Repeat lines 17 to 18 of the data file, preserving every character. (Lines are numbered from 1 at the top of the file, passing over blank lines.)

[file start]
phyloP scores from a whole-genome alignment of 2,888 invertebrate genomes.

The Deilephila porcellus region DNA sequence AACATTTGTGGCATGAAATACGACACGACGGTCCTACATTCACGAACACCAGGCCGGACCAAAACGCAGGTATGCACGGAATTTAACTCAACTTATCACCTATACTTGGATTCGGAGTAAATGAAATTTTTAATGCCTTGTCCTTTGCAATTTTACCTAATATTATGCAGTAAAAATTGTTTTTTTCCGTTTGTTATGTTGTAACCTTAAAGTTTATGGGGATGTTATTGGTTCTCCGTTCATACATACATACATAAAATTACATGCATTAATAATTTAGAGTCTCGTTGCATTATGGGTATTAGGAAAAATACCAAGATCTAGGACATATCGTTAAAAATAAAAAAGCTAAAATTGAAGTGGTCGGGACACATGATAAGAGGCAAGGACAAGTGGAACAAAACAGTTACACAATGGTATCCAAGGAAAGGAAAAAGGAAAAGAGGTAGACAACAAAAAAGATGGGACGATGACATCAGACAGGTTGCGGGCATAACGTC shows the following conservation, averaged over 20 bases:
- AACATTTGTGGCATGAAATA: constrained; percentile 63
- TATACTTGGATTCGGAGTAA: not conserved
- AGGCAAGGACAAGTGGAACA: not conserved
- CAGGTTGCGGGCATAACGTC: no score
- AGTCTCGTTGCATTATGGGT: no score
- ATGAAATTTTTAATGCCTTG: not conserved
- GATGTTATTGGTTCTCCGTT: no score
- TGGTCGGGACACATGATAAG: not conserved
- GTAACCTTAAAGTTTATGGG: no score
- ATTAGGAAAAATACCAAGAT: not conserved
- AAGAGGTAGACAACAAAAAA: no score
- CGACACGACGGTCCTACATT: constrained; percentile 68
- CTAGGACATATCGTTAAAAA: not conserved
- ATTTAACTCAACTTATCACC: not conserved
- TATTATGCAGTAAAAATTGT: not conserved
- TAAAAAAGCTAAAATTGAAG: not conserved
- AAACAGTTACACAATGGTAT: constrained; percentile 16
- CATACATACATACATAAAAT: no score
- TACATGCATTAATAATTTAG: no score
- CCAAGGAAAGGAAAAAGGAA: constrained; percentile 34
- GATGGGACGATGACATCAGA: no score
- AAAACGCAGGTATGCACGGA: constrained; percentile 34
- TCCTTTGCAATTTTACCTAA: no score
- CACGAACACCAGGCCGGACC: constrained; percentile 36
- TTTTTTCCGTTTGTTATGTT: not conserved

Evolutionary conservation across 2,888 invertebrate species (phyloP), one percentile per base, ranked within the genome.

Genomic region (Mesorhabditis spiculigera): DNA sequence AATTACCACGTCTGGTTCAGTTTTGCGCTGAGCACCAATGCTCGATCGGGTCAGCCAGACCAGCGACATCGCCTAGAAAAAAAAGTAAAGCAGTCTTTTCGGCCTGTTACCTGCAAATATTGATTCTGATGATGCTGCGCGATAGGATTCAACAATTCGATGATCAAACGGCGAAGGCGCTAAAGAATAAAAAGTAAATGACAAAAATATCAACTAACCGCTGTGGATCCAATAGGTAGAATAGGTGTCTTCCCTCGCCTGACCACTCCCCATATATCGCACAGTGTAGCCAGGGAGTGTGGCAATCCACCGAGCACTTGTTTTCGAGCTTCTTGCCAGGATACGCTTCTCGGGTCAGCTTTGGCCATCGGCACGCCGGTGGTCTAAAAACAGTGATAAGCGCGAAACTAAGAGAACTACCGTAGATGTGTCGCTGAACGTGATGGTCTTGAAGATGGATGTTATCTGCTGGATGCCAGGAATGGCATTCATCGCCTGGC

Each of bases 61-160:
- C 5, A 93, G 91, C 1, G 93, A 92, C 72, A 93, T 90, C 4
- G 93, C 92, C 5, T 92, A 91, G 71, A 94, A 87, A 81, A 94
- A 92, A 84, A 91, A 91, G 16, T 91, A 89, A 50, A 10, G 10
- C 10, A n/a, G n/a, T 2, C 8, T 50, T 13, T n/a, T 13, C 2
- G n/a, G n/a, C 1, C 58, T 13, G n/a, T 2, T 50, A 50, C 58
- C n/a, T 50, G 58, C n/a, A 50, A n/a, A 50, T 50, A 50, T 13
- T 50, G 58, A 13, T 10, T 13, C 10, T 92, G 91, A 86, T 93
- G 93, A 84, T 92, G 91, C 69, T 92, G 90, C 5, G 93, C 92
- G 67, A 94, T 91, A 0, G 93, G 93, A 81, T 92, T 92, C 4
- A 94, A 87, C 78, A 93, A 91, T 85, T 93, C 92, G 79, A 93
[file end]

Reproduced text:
- TATTATGCAGTAAAAATTGT: not conserved
- TAAAAAAGCTAAAATTGAAG: not conserved